Primary materials for teaching tort law are case law and statutes. This year, Dr Gemma Turton experimented with using podcasts in LAWS5001 Torts, to deliver a portion of the unit content outside of scheduled lecture time, to free up lecture time for interactive tasks.
LAWS5001 Torts is a core first-year Juris Doctor (JD) unit of study with approximately 200 students, delivered by HyFlex in 2022.
In this article, I sit with Dr Turton to find out more about this innovative approach.
Lana Kolta: Using podcasts is not a new concept, but it is fairly new to Sydney Law School. What made you decide to use this approach, instead of the usual didactic lecture delivery?
Gemma Turton: I had been wanting to make the lectures more interactive so podcasts were a great way to deliver some content in advance each week, allowing me to flip the classroom during the lecture. There are so many cases to study in tort law and while there are always new cases being decided, a lot of core principles come back to some of the older cases, so a series of podcasts on these key cases is pretty timeless. It was also a way to allow students to hear from colleagues who have a particular interest in each case rather than the same lecturer week in, week out – we have such an expert team who are really passionate about the law, so my hope was that would help spark students’ interest in the cases.
Being able to flip the classroom allowed me to focus on students’ legal skills, engage them in more active learning, and develop cohort building through group activities, at the same time as reinforcing their understanding of the legal principles established in the key case from that week’s podcast.
Lana: How were the podcasts incorporated into students’ learning?
Gemma: In addition to lectures and tutorials, students were provided with short weekly podcasts on key cases, created by members of the torts team. I devised a list of key cases corresponding to each topic and matched them with colleagues’ interests and expertise as best I could, and colleagues also volunteered to record some. The podcasts were created to supplement, not replace, the reading of the judgment extract in the case book and were designed to give students further insights into the case and its impact. They formed the basis for discussion of a short problem scenario in the lecture the following week so were ‘required listening’.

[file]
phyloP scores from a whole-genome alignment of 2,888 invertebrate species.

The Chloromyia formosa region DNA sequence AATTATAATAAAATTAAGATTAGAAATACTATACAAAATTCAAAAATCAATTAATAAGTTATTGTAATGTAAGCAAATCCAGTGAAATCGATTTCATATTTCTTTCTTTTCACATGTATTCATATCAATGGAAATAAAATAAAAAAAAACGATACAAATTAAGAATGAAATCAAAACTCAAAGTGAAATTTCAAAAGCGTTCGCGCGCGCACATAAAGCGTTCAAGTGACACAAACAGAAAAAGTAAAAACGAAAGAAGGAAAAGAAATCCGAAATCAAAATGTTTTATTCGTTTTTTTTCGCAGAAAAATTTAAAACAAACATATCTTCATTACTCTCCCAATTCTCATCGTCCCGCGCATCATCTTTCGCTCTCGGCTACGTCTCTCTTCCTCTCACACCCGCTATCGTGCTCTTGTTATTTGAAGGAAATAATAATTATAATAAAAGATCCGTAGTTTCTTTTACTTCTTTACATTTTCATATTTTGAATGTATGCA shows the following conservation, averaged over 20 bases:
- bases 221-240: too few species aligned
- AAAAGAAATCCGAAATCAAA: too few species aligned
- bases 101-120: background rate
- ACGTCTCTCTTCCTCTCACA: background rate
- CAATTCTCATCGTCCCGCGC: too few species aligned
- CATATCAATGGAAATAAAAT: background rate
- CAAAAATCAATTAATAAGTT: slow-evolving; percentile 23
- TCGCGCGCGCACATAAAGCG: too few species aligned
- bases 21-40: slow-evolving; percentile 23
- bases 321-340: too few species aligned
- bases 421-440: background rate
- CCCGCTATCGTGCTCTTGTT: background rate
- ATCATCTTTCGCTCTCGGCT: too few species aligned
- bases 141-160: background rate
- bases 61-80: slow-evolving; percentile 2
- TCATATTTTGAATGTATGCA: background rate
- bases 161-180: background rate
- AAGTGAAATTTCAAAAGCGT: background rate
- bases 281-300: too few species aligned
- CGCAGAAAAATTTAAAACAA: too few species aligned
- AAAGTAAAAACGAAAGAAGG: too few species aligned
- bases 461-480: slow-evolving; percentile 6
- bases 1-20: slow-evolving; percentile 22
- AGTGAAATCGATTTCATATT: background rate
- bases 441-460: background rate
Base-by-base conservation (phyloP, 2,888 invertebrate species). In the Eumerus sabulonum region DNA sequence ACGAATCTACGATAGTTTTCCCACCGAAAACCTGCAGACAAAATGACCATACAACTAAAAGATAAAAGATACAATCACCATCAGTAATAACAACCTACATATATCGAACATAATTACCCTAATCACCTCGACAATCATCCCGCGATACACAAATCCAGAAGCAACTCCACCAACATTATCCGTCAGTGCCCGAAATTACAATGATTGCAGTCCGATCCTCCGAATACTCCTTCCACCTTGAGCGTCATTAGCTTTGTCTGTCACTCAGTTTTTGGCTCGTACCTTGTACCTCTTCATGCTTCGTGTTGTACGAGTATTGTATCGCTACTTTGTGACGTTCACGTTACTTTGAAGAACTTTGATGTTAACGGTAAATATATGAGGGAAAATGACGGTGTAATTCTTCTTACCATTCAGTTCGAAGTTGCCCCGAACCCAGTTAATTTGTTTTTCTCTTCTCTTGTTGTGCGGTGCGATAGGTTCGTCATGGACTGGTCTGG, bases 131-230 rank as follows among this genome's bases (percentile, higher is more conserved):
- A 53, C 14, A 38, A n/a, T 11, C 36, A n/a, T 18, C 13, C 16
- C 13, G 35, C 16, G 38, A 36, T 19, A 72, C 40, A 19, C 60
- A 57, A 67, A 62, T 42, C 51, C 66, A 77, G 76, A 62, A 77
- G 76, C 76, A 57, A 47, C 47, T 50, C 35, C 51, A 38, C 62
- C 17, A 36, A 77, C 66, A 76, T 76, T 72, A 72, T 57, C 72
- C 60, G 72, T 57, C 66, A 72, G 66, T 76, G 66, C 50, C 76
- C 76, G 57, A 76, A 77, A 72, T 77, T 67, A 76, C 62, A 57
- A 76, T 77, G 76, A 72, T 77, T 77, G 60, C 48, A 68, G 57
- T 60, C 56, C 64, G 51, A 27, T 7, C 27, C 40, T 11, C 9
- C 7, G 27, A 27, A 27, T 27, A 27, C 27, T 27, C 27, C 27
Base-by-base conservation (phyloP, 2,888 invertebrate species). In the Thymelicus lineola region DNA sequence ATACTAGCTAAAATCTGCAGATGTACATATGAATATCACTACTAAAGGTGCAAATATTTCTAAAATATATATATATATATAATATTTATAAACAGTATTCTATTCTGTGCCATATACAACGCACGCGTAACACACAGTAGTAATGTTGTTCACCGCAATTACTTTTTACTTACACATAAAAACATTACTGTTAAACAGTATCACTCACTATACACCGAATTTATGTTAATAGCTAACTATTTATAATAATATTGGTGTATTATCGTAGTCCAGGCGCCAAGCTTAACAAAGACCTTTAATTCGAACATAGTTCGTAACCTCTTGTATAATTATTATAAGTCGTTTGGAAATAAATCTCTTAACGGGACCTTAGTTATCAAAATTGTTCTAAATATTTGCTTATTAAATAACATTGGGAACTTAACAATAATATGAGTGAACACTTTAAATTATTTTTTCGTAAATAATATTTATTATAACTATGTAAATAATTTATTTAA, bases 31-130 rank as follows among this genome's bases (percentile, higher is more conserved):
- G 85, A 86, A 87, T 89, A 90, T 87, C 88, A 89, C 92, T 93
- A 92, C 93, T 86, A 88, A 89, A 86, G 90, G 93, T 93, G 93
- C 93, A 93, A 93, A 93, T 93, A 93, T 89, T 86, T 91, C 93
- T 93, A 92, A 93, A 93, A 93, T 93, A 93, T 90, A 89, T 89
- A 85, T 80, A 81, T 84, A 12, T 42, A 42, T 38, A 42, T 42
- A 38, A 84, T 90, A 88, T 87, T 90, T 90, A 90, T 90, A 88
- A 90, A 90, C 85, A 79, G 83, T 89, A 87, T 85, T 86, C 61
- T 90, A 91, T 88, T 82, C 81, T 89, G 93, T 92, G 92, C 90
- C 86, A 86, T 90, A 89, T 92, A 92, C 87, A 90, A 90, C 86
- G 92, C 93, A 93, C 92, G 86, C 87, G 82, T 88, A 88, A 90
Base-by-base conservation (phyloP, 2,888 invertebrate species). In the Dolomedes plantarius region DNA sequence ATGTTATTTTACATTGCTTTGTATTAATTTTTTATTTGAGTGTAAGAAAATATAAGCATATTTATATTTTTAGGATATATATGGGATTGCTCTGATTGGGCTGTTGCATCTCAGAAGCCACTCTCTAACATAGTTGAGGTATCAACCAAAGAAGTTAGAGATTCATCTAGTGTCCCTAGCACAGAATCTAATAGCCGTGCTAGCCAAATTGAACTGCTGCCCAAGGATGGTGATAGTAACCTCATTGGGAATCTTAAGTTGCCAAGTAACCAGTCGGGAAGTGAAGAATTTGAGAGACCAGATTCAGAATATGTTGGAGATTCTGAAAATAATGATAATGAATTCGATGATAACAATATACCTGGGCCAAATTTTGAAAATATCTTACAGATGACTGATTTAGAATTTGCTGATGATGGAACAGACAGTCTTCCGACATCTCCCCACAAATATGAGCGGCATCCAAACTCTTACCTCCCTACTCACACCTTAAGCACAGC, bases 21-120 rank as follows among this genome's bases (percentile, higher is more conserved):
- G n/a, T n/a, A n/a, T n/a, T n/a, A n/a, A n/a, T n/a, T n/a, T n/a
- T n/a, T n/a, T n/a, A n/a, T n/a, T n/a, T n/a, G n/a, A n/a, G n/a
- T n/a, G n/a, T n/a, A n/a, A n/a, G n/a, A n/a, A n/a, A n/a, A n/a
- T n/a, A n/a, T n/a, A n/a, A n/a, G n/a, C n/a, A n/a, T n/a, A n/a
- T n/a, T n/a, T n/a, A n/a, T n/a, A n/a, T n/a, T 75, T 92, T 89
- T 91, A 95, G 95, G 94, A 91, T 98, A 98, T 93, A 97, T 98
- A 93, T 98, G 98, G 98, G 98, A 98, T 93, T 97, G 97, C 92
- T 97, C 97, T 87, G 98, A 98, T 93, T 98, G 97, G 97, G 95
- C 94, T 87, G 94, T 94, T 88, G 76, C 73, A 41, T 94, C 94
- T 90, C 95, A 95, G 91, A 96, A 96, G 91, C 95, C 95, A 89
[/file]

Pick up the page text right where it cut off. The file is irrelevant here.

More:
My plan had been to focus on students’ legal problem-solving skills in the lecture, because LAWS5001 are a first-year JD cohort so this is a new skill for them. This is something we do in smaller groups in tutorials, but students often feel uncertain about it and I always say to them that they will improve through practice, so incorporating an opportunity for practice into the lecture helps build their confidence and allows the lecturer to clarify any issues at a whole-cohort level. I generally set a short menti quiz to recap points from the previous lecture and to check their understanding of the podcast case. That meant that I could clear up any misunderstandings before starting the problem-solving activity, and meant that students would have a good foundation of knowledge before engaging with the problem question. That would be important any time, but I think was particularly valuable given that around one-third of our cohort was attending the lecture remotely. I then gave students a problem scenario, in the same style as we set for assessments but much shorter, and based on the legal principles established in the podcast case. As I was confident in their understanding of those principles from the menti quiz, we could then focus on the techniques of identification of a legal issue in a fact scenario, how to articulate a legal principle, and how to reason by analogy with the case law.